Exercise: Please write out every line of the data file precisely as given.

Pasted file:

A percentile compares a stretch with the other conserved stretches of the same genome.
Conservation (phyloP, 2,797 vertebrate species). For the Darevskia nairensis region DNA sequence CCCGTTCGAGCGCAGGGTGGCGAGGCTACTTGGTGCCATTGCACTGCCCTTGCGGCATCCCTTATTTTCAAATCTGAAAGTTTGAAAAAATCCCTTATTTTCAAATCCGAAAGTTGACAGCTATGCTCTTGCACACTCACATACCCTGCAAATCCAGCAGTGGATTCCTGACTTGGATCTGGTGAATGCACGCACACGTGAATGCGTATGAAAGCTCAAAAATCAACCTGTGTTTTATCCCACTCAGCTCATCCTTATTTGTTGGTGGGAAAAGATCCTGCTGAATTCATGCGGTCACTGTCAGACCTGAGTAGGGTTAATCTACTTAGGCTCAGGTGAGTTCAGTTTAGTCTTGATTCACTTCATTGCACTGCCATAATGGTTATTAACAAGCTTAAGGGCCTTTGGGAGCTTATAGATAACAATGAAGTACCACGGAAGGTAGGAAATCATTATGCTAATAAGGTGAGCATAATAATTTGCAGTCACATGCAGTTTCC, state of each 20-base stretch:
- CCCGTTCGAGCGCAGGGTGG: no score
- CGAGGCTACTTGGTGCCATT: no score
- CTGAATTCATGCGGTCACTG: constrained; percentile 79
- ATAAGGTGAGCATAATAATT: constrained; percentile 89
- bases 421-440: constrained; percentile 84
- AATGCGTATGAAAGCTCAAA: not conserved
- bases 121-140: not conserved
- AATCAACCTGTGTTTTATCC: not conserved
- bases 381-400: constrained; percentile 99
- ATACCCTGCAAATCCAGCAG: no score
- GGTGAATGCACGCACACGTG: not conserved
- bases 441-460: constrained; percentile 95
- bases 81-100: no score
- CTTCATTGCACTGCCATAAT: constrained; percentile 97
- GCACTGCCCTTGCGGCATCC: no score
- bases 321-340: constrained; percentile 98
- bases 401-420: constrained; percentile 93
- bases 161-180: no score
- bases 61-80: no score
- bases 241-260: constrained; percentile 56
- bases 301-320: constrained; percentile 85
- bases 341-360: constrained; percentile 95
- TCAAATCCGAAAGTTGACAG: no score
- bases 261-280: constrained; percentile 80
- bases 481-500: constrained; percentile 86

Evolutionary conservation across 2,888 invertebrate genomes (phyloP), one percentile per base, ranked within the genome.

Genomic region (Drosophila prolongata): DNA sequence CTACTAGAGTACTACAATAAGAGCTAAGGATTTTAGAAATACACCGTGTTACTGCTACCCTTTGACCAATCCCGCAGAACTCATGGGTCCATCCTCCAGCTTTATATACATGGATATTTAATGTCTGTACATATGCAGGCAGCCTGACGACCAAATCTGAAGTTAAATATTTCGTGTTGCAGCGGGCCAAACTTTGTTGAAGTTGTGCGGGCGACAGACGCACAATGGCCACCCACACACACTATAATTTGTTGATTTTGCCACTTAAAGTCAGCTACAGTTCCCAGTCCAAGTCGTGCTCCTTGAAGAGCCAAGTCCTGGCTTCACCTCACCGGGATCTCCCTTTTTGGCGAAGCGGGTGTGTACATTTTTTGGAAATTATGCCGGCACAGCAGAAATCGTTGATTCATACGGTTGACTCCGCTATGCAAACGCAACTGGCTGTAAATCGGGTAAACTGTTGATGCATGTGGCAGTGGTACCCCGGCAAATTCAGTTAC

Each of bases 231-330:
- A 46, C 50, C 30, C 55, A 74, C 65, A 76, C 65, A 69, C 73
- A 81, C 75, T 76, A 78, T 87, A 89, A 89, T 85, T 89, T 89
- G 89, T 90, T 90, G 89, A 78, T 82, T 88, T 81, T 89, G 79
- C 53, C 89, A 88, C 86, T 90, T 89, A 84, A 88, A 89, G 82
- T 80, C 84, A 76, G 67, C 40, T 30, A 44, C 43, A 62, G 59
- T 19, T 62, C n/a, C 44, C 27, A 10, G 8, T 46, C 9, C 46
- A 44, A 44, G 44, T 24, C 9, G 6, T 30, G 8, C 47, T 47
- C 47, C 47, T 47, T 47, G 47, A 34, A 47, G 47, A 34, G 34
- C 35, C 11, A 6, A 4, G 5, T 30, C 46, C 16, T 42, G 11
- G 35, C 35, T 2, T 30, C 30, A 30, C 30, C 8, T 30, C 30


A percentile compares a stretch with the other conserved stretches of the same genome.
Conservation (phyloP, 2,797 vertebrate species). For the Darevskia nairensis region DNA sequence CCCGTTCGAGCGCAGGGTGGCGAGGCTACTTGGTGCCATTGCACTGCCCTTGCGGCATCCCTTATTTTCAAATCTGAAAGTTTGAAAAAATCCCTTATTTTCAAATCCGAAAGTTGACAGCTATGCTCTTGCACACTCACATACCCTGCAAATCCAGCAGTGGATTCCTGACTTGGATCTGGTGAATGCACGCACACGTGAATGCGTATGAAAGCTCAAAAATCAACCTGTGTTTTATCCCACTCAGCTCATCCTTATTTGTTGGTGGGAAAAGATCCTGCTGAATTCATGCGGTCACTGTCAGACCTGAGTAGGGTTAATCTACTTAGGCTCAGGTGAGTTCAGTTTAGTCTTGATTCACTTCATTGCACTGCCATAATGGTTATTAACAAGCTTAAGGGCCTTTGGGAGCTTATAGATAACAATGAAGTACCACGGAAGGTAGGAAATCATTATGCTAATAAGGTGAGCATAATAATTTGCAGTCACATGCAGTTTCC, state of each 20-base stretch:
- CCCGTTCGAGCGCAGGGTGG: no score
- CGAGGCTACTTGGTGCCATT: no score
- CTGAATTCATGCGGTCACTG: constrained; percentile 79
- ATAAGGTGAGCATAATAATT: constrained; percentile 89
- bases 421-440: constrained; percentile 84
- AATGCGTATGAAAGCTCAAA: not conserved
- bases 121-140: not conserved
- AATCAACCTGTGTTTTATCC: not conserved
- bases 381-400: constrained; percentile 99
- ATACCCTGCAAATCCAGCAG: no score
- GGTGAATGCACGCACACGTG: not conserved
- bases 441-460: constrained; percentile 95
- bases 81-100: no score
- CTTCATTGCACTGCCATAAT: constrained; percentile 97
- GCACTGCCCTTGCGGCATCC: no score
- bases 321-340: constrained; percentile 98
- bases 401-420: constrained; percentile 93
- bases 161-180: no score
- bases 61-80: no score
- bases 241-260: constrained; percentile 56
- bases 301-320: constrained; percentile 85
- bases 341-360: constrained; percentile 95
- TCAAATCCGAAAGTTGACAG: no score
- bases 261-280: constrained; percentile 80
- bases 481-500: constrained; percentile 86

Evolutionary conservation across 2,888 invertebrate genomes (phyloP), one percentile per base, ranked within the genome.

Genomic region (Drosophila prolongata): DNA sequence CTACTAGAGTACTACAATAAGAGCTAAGGATTTTAGAAATACACCGTGTTACTGCTACCCTTTGACCAATCCCGCAGAACTCATGGGTCCATCCTCCAGCTTTATATACATGGATATTTAATGTCTGTACATATGCAGGCAGCCTGACGACCAAATCTGAAGTTAAATATTTCGTGTTGCAGCGGGCCAAACTTTGTTGAAGTTGTGCGGGCGACAGACGCACAATGGCCACCCACACACACTATAATTTGTTGATTTTGCCACTTAAAGTCAGCTACAGTTCCCAGTCCAAGTCGTGCTCCTTGAAGAGCCAAGTCCTGGCTTCACCTCACCGGGATCTCCCTTTTTGGCGAAGCGGGTGTGTACATTTTTTGGAAATTATGCCGGCACAGCAGAAATCGTTGATTCATACGGTTGACTCCGCTATGCAAACGCAACTGGCTGTAAATCGGGTAAACTGTTGATGCATGTGGCAGTGGTACCCCGGCAAATTCAGTTAC

Each of bases 231-330:
- A 46, C 50, C 30, C 55, A 74, C 65, A 76, C 65, A 69, C 73
- A 81, C 75, T 76, A 78, T 87, A 89, A 89, T 85, T 89, T 89
- G 89, T 90, T 90, G 89, A 78, T 82, T 88, T 81, T 89, G 79
- C 53, C 89, A 88, C 86, T 90, T 89, A 84, A 88, A 89, G 82
- T 80, C 84, A 76, G 67, C 40, T 30, A 44, C 43, A 62, G 59
- T 19, T 62, C n/a, C 44, C 27, A 10, G 8, T 46, C 9, C 46
- A 44, A 44, G 44, T 24, C 9, G 6, T 30, G 8, C 47, T 47
- C 47, C 47, T 47, T 47, G 47, A 34, A 47, G 47, A 34, G 34
- C 35, C 11, A 6, A 4, G 5, T 30, C 46, C 16, T 42, G 11
- G 35, C 35, T 2, T 30, C 30, A 30, C 30, C 8, T 30, C 30